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The Tech Industry Needs Greater Specificity on 5G Wireless Security Issues Surrounding Huawei

Masha Abarinova



WASHINGTON, July 11, 2019 - Going forward, technology innovators need to understand exactly what core technologies exist in the U.S, and which ones China both possesses and needs, said Robert Atkinson, president of the Information Technology and Innovation Foundation, speaking at a Wednesday event at the Center for Strategic and International Studies event on 5G wireless security.

For example, Atkinson said that the recent ban of equipment from Chinese telecommunications equipment giant Huawei was not about securing 5G networks, but about inflicting pain on the Chinese government so that we could bring them to the bargaining table on a variety of trade issues.And with growing concern about the role of foreign technology embedded within the “supply chain” of America’s 5G wireless networks, the U.S. needs to cooperate as much as possible with foreign companies, said Travis Russell, director of cybersecurity at Oracle, at the CSIS event.

Cybersecurity is going to be a major area of concern with future 5G development, said Thierry Maupilé, executive vice president at Altiostar Networks Inc. “Open and secure usually don’t go together,” he said. However, moving to a more “open architecture” of supply chains will help operators gain more control over their networks and increase transparency.

5G will be a “step forward” in security, said Chris Boyer, assistant vice president of global public policy at AT&T, and that is why we need to have more discussions around the world about this emerging technology. The discussions need to focus on what is broadly happening in the industry, rather than what the major players have to say, he said.

Currently 5G is shifting towards a direction where there appears to be only one main supplier in the development space, said Russell. That is the largest security concern that will adversely affect us globally, he said.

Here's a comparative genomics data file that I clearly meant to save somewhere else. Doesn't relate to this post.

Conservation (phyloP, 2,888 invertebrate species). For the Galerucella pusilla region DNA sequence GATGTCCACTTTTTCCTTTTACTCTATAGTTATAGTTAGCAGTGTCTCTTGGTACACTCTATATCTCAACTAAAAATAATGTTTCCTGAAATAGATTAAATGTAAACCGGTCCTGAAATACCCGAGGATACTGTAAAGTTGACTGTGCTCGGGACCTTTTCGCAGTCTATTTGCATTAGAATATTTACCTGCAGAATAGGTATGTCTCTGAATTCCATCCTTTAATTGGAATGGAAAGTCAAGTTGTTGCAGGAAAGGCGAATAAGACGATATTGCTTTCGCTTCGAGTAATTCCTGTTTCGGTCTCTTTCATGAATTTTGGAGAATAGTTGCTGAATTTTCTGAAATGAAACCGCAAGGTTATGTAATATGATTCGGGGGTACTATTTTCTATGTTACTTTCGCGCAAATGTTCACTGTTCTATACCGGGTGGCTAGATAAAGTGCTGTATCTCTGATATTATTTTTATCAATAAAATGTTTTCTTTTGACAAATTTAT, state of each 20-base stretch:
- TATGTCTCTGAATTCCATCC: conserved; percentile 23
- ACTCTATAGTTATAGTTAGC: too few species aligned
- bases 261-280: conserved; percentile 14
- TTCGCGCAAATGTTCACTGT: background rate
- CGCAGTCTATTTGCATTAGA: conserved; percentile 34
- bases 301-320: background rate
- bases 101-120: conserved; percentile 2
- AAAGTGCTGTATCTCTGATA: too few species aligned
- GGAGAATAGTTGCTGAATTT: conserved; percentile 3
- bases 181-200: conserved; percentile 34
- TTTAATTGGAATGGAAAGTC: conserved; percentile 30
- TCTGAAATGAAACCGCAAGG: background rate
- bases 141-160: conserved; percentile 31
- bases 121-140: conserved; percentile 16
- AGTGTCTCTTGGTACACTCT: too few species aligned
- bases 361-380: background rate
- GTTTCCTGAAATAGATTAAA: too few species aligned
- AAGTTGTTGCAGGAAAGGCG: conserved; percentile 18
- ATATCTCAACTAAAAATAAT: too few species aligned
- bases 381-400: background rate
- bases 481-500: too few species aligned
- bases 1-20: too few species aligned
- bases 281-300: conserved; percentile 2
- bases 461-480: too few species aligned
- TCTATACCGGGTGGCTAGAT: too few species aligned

“I don’t see foreign technology in the specifications for 5G,” he said, “so I think it’s misleading to say we are ‘behind’ on 5G in the US.” Moreover, specifications haven’t yet been developed for a stand-alone 5G network.

More provider options are imperative, as Huawei is one of the leading providers of equipment for radio access networks. “You can’t fundamentally have untrusted equipment in an otherwise trusted network, that is just not possible,” Boyer said.

It is critical that the U.S. accelerate the adoption of connectivity and broadband. Foreign participation in innovation is “mandatory,” in order to provide the best solution, said Maupilé.

For the first time, 32 countries have come together to discuss the principles of procurement for 5G, said Russell.

There is also the question of whether setting universal standards for 5G is enough when dealing with U.S and China relations. The Chinese government uses technology to abuse privacy and human rights, said Thea Lee, president of the Economy Policy Institute at an Information Technology and Innovation Foundation panel on Wednesday.

A “rules-based” system is ineffective if multi-national corporations based in China flouts these rules, she said.

It’s difficult to prevent knowledge pertaining to national security from being transferred, said Dean Baker, co-founder of the Center for Economic and Policy Research. Yet we need open technology “in as many different arrays as possible,” he said.

(photo of CSIS panel discussion by Masha Abarinova.)


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